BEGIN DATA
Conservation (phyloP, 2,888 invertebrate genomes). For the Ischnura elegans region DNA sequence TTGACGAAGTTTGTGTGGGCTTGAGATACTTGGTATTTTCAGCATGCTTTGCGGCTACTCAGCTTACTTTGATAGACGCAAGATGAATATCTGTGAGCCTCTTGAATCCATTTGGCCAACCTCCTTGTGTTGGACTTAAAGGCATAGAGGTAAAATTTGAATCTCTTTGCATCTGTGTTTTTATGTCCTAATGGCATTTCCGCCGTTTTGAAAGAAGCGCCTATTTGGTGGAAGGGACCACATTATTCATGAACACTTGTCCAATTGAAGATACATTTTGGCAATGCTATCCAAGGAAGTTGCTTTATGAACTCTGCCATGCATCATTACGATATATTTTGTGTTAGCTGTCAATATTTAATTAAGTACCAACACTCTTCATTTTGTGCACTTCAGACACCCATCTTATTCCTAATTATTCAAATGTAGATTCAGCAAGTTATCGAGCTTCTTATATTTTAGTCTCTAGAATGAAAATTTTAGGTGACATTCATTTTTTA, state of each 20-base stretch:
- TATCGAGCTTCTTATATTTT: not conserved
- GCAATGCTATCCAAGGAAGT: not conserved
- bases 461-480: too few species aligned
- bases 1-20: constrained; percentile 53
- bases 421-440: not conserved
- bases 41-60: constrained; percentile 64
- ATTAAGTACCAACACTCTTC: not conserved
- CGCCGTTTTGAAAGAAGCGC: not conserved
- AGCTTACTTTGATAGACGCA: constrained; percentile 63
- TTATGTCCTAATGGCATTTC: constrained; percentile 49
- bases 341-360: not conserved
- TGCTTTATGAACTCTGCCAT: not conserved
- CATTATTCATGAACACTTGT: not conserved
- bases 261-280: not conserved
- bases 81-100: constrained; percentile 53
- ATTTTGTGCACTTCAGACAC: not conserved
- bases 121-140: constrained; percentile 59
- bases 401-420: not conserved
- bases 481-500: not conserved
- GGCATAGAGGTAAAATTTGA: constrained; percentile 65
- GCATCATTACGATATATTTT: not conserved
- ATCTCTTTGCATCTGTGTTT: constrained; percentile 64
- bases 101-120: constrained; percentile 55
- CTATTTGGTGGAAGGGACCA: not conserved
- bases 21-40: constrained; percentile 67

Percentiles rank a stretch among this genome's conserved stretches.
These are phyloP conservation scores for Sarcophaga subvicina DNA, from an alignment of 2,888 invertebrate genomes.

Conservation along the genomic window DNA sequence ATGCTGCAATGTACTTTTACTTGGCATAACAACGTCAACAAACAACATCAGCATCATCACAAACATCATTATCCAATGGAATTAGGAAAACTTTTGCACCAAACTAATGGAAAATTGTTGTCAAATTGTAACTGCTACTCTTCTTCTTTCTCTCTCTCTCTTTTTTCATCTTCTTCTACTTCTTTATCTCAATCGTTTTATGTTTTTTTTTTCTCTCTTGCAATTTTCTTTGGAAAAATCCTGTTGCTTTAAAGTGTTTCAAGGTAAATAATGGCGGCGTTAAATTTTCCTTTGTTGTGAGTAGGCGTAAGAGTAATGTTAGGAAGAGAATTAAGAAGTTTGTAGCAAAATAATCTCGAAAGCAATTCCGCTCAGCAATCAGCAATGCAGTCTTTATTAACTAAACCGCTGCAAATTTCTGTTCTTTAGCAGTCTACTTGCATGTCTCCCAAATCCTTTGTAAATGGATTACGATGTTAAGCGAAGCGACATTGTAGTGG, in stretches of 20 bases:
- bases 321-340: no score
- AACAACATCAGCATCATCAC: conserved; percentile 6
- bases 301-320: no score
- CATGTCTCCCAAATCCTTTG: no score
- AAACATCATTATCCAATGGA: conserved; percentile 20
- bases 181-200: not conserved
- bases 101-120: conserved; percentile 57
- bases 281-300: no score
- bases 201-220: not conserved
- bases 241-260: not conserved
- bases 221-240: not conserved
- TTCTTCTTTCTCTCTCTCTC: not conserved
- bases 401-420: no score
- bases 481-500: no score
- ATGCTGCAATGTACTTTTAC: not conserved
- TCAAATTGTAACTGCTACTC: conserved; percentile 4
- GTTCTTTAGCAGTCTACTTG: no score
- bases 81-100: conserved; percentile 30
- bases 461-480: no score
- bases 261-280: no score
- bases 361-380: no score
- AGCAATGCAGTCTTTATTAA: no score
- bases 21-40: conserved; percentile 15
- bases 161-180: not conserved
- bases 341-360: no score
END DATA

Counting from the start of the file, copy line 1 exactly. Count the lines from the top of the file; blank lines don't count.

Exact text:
Conservation (phyloP, 2,888 invertebrate genomes). For the Ischnura elegans region DNA sequence TTGACGAAGTTTGTGTGGGCTTGAGATACTTGGTATTTTCAGCATGCTTTGCGGCTACTCAGCTTACTTTGATAGACGCAAGATGAATATCTGTGAGCCTCTTGAATCCATTTGGCCAACCTCCTTGTGTTGGACTTAAAGGCATAGAGGTAAAATTTGAATCTCTTTGCATCTGTGTTTTTATGTCCTAATGGCATTTCCGCCGTTTTGAAAGAAGCGCCTATTTGGTGGAAGGGACCACATTATTCATGAACACTTGTCCAATTGAAGATACATTTTGGCAATGCTATCCAAGGAAGTTGCTTTATGAACTCTGCCATGCATCATTACGATATATTTTGTGTTAGCTGTCAATATTTAATTAAGTACCAACACTCTTCATTTTGTGCACTTCAGACACCCATCTTATTCCTAATTATTCAAATGTAGATTCAGCAAGTTATCGAGCTTCTTATATTTTAGTCTCTAGAATGAAAATTTTAGGTGACATTCATTTTTTA, state of each 20-base stretch: